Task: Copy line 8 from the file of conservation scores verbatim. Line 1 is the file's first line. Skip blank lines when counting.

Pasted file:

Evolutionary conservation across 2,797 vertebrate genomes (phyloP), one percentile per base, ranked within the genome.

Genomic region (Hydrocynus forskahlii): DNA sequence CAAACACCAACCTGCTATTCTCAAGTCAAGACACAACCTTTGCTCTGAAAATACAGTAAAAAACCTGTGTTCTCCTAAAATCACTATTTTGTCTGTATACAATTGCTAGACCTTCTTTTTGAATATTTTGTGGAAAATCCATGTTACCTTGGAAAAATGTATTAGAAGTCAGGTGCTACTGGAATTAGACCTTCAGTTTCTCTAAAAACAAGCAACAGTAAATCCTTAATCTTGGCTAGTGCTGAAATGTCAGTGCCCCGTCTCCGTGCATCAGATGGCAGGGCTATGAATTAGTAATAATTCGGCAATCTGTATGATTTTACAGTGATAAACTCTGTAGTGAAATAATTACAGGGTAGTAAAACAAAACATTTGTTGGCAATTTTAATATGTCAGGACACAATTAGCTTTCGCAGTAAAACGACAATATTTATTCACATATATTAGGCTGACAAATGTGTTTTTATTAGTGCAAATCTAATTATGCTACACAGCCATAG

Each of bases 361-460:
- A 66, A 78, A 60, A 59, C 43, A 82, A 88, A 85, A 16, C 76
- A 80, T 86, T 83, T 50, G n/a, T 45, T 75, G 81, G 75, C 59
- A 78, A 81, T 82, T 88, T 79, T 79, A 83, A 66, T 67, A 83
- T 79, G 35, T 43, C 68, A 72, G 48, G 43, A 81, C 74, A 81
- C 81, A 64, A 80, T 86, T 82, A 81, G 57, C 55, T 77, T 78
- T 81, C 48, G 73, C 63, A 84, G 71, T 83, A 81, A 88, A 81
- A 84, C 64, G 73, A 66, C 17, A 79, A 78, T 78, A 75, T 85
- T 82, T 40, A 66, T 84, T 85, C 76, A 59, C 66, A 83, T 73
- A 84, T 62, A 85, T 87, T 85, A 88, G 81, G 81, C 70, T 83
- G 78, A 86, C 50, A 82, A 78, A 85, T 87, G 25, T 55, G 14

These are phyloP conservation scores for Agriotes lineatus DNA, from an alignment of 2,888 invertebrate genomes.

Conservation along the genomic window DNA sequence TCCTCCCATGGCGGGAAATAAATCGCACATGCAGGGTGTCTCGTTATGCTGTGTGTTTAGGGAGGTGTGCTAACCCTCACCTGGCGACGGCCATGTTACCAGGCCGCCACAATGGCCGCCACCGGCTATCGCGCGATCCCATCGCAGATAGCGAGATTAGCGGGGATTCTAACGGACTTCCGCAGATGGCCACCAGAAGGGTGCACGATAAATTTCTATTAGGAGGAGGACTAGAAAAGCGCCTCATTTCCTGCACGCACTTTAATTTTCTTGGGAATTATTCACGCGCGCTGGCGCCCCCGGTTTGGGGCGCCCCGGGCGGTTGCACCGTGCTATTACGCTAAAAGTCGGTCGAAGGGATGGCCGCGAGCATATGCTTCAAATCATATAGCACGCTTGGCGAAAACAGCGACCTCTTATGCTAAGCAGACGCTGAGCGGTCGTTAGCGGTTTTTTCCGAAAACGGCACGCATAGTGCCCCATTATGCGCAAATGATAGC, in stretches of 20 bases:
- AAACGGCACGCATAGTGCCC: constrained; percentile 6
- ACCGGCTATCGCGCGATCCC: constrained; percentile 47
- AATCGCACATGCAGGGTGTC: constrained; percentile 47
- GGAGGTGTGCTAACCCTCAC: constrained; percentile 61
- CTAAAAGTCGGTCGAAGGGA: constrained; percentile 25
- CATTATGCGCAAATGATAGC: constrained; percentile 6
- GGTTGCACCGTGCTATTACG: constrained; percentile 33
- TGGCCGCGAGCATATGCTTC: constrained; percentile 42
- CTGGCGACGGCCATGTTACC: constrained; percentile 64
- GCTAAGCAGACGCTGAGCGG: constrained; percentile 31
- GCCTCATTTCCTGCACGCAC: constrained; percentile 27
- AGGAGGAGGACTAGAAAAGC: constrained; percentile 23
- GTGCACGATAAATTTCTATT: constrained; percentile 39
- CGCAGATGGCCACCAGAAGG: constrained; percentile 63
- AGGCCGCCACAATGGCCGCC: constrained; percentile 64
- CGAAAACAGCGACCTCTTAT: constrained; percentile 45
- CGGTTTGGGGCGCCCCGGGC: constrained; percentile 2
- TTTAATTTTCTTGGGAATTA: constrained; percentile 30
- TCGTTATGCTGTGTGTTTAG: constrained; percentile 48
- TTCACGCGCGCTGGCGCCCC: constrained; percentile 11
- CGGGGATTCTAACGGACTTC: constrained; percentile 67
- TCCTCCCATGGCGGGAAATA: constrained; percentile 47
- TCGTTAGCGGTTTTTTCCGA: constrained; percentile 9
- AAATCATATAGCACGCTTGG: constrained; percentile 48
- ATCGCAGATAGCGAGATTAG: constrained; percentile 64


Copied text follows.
- C 81, A 64, A 80, T 86, T 82, A 81, G 57, C 55, T 77, T 78